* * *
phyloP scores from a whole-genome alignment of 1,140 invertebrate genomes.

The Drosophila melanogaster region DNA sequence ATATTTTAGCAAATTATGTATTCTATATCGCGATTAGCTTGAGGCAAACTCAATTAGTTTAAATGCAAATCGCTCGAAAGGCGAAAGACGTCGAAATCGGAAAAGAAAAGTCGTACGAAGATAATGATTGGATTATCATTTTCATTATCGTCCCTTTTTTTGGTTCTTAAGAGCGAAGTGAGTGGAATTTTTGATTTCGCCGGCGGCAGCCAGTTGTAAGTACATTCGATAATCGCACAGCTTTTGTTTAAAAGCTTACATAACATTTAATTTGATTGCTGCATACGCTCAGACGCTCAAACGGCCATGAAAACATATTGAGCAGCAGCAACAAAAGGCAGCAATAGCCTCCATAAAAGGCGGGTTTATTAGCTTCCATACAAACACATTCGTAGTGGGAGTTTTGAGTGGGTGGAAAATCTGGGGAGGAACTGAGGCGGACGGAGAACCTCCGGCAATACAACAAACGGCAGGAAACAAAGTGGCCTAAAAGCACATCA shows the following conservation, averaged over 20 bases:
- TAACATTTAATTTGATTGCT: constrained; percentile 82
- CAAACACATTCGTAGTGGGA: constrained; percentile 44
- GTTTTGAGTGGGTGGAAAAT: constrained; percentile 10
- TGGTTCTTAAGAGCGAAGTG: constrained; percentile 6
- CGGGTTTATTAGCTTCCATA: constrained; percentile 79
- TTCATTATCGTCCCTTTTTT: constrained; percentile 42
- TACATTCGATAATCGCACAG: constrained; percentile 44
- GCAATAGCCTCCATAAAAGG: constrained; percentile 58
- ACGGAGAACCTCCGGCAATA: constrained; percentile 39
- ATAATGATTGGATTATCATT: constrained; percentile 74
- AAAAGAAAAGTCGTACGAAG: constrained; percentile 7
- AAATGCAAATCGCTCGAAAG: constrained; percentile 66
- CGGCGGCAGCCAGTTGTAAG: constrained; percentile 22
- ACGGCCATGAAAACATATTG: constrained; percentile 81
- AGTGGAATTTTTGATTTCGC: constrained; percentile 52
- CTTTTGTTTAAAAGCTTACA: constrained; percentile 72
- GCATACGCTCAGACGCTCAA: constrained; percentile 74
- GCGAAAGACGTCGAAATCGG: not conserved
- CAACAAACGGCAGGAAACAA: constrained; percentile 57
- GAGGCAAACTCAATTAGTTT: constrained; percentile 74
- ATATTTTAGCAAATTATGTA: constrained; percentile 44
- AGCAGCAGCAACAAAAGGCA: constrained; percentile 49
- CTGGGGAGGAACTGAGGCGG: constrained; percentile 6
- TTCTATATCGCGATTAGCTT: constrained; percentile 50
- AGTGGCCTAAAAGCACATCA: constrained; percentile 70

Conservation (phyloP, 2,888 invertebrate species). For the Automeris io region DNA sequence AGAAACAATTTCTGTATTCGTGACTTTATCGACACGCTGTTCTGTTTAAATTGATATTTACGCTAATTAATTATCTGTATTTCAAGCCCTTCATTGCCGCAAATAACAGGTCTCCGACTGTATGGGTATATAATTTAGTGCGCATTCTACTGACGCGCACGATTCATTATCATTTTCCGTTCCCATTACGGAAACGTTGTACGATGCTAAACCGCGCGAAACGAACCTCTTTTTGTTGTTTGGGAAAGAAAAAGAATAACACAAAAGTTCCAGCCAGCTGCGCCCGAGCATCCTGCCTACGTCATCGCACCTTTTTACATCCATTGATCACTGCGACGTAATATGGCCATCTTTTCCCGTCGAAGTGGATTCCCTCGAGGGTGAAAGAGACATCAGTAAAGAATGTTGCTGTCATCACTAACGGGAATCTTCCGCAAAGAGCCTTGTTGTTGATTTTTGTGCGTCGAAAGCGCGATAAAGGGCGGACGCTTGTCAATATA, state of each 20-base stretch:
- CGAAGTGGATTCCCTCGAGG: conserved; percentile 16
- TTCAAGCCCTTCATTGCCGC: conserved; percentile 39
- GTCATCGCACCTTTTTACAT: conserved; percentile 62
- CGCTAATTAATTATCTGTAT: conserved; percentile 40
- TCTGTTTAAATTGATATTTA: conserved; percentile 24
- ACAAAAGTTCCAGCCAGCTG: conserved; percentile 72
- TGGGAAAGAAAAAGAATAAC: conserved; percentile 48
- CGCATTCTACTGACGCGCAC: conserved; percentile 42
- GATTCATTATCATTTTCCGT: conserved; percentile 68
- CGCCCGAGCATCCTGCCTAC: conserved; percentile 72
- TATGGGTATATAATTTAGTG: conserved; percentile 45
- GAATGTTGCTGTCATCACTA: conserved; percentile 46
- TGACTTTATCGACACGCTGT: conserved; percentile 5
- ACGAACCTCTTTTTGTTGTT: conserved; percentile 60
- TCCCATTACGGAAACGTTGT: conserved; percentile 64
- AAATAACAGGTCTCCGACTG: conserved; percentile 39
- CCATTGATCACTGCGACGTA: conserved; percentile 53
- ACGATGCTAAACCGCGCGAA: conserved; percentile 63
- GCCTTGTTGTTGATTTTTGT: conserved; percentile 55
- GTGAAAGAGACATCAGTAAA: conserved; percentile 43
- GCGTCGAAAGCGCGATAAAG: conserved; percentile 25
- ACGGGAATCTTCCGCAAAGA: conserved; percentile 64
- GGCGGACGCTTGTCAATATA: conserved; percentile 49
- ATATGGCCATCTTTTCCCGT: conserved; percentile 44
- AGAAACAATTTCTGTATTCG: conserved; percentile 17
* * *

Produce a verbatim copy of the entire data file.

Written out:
phyloP scores from a whole-genome alignment of 1,140 invertebrate genomes.

The Drosophila melanogaster region DNA sequence ATATTTTAGCAAATTATGTATTCTATATCGCGATTAGCTTGAGGCAAACTCAATTAGTTTAAATGCAAATCGCTCGAAAGGCGAAAGACGTCGAAATCGGAAAAGAAAAGTCGTACGAAGATAATGATTGGATTATCATTTTCATTATCGTCCCTTTTTTTGGTTCTTAAGAGCGAAGTGAGTGGAATTTTTGATTTCGCCGGCGGCAGCCAGTTGTAAGTACATTCGATAATCGCACAGCTTTTGTTTAAAAGCTTACATAACATTTAATTTGATTGCTGCATACGCTCAGACGCTCAAACGGCCATGAAAACATATTGAGCAGCAGCAACAAAAGGCAGCAATAGCCTCCATAAAAGGCGGGTTTATTAGCTTCCATACAAACACATTCGTAGTGGGAGTTTTGAGTGGGTGGAAAATCTGGGGAGGAACTGAGGCGGACGGAGAACCTCCGGCAATACAACAAACGGCAGGAAACAAAGTGGCCTAAAAGCACATCA shows the following conservation, averaged over 20 bases:
- TAACATTTAATTTGATTGCT: constrained; percentile 82
- CAAACACATTCGTAGTGGGA: constrained; percentile 44
- GTTTTGAGTGGGTGGAAAAT: constrained; percentile 10
- TGGTTCTTAAGAGCGAAGTG: constrained; percentile 6
- CGGGTTTATTAGCTTCCATA: constrained; percentile 79
- TTCATTATCGTCCCTTTTTT: constrained; percentile 42
- TACATTCGATAATCGCACAG: constrained; percentile 44
- GCAATAGCCTCCATAAAAGG: constrained; percentile 58
- ACGGAGAACCTCCGGCAATA: constrained; percentile 39
- ATAATGATTGGATTATCATT: constrained; percentile 74
- AAAAGAAAAGTCGTACGAAG: constrained; percentile 7
- AAATGCAAATCGCTCGAAAG: constrained; percentile 66
- CGGCGGCAGCCAGTTGTAAG: constrained; percentile 22
- ACGGCCATGAAAACATATTG: constrained; percentile 81
- AGTGGAATTTTTGATTTCGC: constrained; percentile 52
- CTTTTGTTTAAAAGCTTACA: constrained; percentile 72
- GCATACGCTCAGACGCTCAA: constrained; percentile 74
- GCGAAAGACGTCGAAATCGG: not conserved
- CAACAAACGGCAGGAAACAA: constrained; percentile 57
- GAGGCAAACTCAATTAGTTT: constrained; percentile 74
- ATATTTTAGCAAATTATGTA: constrained; percentile 44
- AGCAGCAGCAACAAAAGGCA: constrained; percentile 49
- CTGGGGAGGAACTGAGGCGG: constrained; percentile 6
- TTCTATATCGCGATTAGCTT: constrained; percentile 50
- AGTGGCCTAAAAGCACATCA: constrained; percentile 70

Conservation (phyloP, 2,888 invertebrate species). For the Automeris io region DNA sequence AGAAACAATTTCTGTATTCGTGACTTTATCGACACGCTGTTCTGTTTAAATTGATATTTACGCTAATTAATTATCTGTATTTCAAGCCCTTCATTGCCGCAAATAACAGGTCTCCGACTGTATGGGTATATAATTTAGTGCGCATTCTACTGACGCGCACGATTCATTATCATTTTCCGTTCCCATTACGGAAACGTTGTACGATGCTAAACCGCGCGAAACGAACCTCTTTTTGTTGTTTGGGAAAGAAAAAGAATAACACAAAAGTTCCAGCCAGCTGCGCCCGAGCATCCTGCCTACGTCATCGCACCTTTTTACATCCATTGATCACTGCGACGTAATATGGCCATCTTTTCCCGTCGAAGTGGATTCCCTCGAGGGTGAAAGAGACATCAGTAAAGAATGTTGCTGTCATCACTAACGGGAATCTTCCGCAAAGAGCCTTGTTGTTGATTTTTGTGCGTCGAAAGCGCGATAAAGGGCGGACGCTTGTCAATATA, state of each 20-base stretch:
- CGAAGTGGATTCCCTCGAGG: conserved; percentile 16
- TTCAAGCCCTTCATTGCCGC: conserved; percentile 39
- GTCATCGCACCTTTTTACAT: conserved; percentile 62
- CGCTAATTAATTATCTGTAT: conserved; percentile 40
- TCTGTTTAAATTGATATTTA: conserved; percentile 24
- ACAAAAGTTCCAGCCAGCTG: conserved; percentile 72
- TGGGAAAGAAAAAGAATAAC: conserved; percentile 48
- CGCATTCTACTGACGCGCAC: conserved; percentile 42
- GATTCATTATCATTTTCCGT: conserved; percentile 68
- CGCCCGAGCATCCTGCCTAC: conserved; percentile 72
- TATGGGTATATAATTTAGTG: conserved; percentile 45
- GAATGTTGCTGTCATCACTA: conserved; percentile 46
- TGACTTTATCGACACGCTGT: conserved; percentile 5
- ACGAACCTCTTTTTGTTGTT: conserved; percentile 60
- TCCCATTACGGAAACGTTGT: conserved; percentile 64
- AAATAACAGGTCTCCGACTG: conserved; percentile 39
- CCATTGATCACTGCGACGTA: conserved; percentile 53
- ACGATGCTAAACCGCGCGAA: conserved; percentile 63
- GCCTTGTTGTTGATTTTTGT: conserved; percentile 55
- GTGAAAGAGACATCAGTAAA: conserved; percentile 43
- GCGTCGAAAGCGCGATAAAG: conserved; percentile 25
- ACGGGAATCTTCCGCAAAGA: conserved; percentile 64
- GGCGGACGCTTGTCAATATA: conserved; percentile 49
- ATATGGCCATCTTTTCCCGT: conserved; percentile 44
- AGAAACAATTTCTGTATTCG: conserved; percentile 17